India's annual food inflation, based on wholesale prices, moved up to 14.55 per cent. The 52-week average prices of onions were higher by 35 per cent and potatoes became costlier by 30.7 per cent, according to the data on wholesale price index released by the commerce ministry. Statistics also showed average prices of vegetables had gone up 18 per cent, pulses 17 percent, rice 16 per cent, wheat 5 per cent, fruits 7 per cent and milk 8 percent.
Finance Minister Pranab Mukherjee Wednesday said here that the government may have to import rice if the kharif crop output was inadequate. Floods and the worst dry spell in nearly four decades in the country have hurt farm output causing rise in food prices.
This was the third week for which data on wholesale price index was issued as per the new guidelines approved by the Cabinet Committee on Economic Affairs that restricts the disclosure of index numbers to primary articles and fuels.
In a new system of reporting wholesale price index (WPI)-based inflation, the entire index will be reported only once a month now against every week earlier. However, the government will continue to report the index number for primary articles and fuels every week. This is expected to improve data quality, as more time will be available for collecting and validating data. The base year for the index, however, remains 1993-94.
The government is likely to announce a revamped wholesale price index from the next fiscal. The new index will have a larger and more current product basket and 2004-05 as the base year, making it more relevant for policymakers.
Analysis of current economic conditions and policy
A recent documents an increasing tendency for commodity prices to move together over the last few years. A decade ago, what happened to oil prices was largely unrelated to movements in most other commodity prices. The graphs below show how the correlations between oil prices and the prices of four representative commodities have increased significantly over time.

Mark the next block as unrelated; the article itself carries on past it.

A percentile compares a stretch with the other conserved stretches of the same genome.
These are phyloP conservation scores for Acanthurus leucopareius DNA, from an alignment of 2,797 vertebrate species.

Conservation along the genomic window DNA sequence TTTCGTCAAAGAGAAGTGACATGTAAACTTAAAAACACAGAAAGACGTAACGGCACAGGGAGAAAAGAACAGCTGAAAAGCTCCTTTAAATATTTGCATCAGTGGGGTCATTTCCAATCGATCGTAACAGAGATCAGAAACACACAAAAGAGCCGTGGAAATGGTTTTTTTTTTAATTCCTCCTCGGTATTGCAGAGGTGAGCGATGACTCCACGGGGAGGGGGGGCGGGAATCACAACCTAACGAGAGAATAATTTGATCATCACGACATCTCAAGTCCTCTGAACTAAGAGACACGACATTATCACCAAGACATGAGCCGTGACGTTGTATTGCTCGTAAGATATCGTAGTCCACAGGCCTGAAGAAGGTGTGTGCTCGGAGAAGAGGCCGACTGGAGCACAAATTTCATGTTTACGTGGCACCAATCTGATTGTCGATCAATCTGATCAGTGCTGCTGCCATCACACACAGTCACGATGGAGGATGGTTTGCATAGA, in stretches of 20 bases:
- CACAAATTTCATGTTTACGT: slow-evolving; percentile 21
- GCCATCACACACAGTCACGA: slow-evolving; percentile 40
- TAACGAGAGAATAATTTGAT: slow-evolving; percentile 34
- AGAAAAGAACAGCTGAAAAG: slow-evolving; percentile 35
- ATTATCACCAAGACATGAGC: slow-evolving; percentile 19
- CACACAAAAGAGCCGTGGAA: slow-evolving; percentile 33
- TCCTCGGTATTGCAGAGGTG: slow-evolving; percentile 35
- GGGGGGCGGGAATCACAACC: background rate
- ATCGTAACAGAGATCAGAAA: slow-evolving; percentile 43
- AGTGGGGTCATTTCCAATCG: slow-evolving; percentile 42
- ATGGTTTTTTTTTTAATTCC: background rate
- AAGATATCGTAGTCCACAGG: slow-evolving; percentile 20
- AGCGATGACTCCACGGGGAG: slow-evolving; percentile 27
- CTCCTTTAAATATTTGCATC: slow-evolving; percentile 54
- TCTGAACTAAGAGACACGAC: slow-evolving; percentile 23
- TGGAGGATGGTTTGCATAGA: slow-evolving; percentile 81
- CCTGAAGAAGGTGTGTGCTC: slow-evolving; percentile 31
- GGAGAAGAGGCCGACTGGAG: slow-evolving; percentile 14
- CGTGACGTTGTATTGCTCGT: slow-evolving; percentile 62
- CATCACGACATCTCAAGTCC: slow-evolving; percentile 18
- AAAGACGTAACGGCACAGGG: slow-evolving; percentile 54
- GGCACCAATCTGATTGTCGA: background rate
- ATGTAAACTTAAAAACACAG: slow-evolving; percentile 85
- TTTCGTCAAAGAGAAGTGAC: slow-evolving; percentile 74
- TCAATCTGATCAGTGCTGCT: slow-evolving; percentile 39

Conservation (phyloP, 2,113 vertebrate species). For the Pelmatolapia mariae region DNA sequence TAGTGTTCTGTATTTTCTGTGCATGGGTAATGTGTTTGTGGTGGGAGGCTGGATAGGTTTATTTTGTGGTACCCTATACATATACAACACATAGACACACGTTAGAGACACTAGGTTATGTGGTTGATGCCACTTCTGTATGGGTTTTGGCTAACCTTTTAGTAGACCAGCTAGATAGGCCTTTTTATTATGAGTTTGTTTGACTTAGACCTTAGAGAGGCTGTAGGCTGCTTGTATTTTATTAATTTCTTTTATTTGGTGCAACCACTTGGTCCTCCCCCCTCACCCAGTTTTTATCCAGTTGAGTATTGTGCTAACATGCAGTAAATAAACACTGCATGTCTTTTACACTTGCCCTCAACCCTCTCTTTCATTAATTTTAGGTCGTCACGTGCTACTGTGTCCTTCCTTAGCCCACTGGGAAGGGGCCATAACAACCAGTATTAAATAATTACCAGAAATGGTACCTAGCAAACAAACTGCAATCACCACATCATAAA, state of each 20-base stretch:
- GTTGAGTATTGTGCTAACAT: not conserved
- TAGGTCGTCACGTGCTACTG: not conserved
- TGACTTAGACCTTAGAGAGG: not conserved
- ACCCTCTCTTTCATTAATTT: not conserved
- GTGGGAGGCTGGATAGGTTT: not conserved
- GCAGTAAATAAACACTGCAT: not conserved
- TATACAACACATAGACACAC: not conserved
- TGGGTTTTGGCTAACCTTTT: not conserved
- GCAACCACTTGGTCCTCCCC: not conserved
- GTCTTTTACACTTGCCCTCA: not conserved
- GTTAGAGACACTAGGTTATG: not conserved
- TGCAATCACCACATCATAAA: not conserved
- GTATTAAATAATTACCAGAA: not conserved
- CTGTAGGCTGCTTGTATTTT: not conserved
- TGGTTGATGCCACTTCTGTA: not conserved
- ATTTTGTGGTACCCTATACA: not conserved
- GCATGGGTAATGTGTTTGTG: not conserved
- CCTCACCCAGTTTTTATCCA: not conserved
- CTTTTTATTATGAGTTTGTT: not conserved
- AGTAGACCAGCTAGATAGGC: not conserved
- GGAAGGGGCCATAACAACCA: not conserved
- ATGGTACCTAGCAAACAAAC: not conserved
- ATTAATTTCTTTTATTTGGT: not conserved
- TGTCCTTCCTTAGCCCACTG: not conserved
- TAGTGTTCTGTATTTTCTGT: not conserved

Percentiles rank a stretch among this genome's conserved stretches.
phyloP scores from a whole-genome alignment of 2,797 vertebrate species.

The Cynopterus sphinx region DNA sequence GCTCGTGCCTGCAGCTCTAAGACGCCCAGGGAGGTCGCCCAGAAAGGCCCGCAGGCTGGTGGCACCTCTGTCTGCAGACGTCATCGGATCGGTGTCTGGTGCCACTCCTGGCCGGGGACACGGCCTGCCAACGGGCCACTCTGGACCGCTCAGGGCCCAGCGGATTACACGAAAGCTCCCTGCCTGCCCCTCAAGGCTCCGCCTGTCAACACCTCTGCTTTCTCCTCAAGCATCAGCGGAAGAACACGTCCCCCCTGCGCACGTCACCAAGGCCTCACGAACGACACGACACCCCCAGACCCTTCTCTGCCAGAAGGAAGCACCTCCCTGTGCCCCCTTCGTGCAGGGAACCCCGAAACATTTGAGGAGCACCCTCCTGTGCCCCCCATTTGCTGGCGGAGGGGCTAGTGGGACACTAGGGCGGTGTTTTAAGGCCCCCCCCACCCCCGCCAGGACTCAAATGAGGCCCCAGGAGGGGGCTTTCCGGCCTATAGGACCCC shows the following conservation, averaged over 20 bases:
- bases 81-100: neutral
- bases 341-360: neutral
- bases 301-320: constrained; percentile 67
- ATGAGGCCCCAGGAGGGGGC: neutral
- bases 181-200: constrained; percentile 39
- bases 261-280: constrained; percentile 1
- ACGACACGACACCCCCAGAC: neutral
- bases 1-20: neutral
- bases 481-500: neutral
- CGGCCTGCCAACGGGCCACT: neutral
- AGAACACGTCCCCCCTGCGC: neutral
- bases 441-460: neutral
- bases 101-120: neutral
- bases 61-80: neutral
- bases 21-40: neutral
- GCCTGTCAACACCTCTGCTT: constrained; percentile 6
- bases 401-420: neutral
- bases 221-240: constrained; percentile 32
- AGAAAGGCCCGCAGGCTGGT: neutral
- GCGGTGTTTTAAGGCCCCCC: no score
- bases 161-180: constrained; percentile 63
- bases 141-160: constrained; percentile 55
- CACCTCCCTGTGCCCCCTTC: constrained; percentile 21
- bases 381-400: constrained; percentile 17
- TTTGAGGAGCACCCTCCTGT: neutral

One explanation I often see in the popular press is that movements in commodity prices are driven by changes in the value of the dollar relative to other currencies. However, the magnitude of movements in commodity prices greatly exceeds the size of changes in the exchange
rate. For example, the table above shows that since the start of this year oil prices have increased five times as much as the dollar price of a euro; While the depreciation of the dollar is part of the story, most of the explanation must be found elsewhere.
Another important factor is resurging real economic growth outside the United States, which produces pressures for both the dollar to depreciate and the real price of commodities to appreciate. According to this theory, the increasing correlations between commodity prices results from the fact that countries like China are so much more important for the world economy today than they were a decade ago.
A third explanation is that investors are making increasing use of commodities as an investment class. Although Treasury Inflation Protected Securities offer a hedge against an increase in the U.S. consumer price index, they don't offer protection for foreign investors against depreciation of the dollar. Insofar as increases in the prices of commodities like oil may depress real economic activity, holding commodities as an investment also offers useful diversification against risks to equities. Particularly when interest rates are low, there is an incentive to hoard physical commodities as an investment vehicle.
The increased use of commodities as a financial investment accounts for the increasing correlation among commodity price changes over time. For example, one of the regressions they estimate relates the return on commodity i to equity returns, bond yields, the value of the dollar, and oil prices, where the coefficients are allowed to grow with time at different rates before and after 2004, and with different trends on these coefficients estimated for commodities included in indexes as for those excluded. The figure below shows their estimated time path for the coefficient on oil prices comparing the indexed and non-indexed groups.
For any of the explanations in this third class, one of the important challenges is to reconcile the story of commodity speculation with supply and demand for the underlying physical commodity. If we propose that speculators have driven the price of the commodity up, the physical quantity demanded should decline as a result. In order to be sustained, a coherent speculation-based theory of commodity price appreciation requires increased physical storage of the commodity.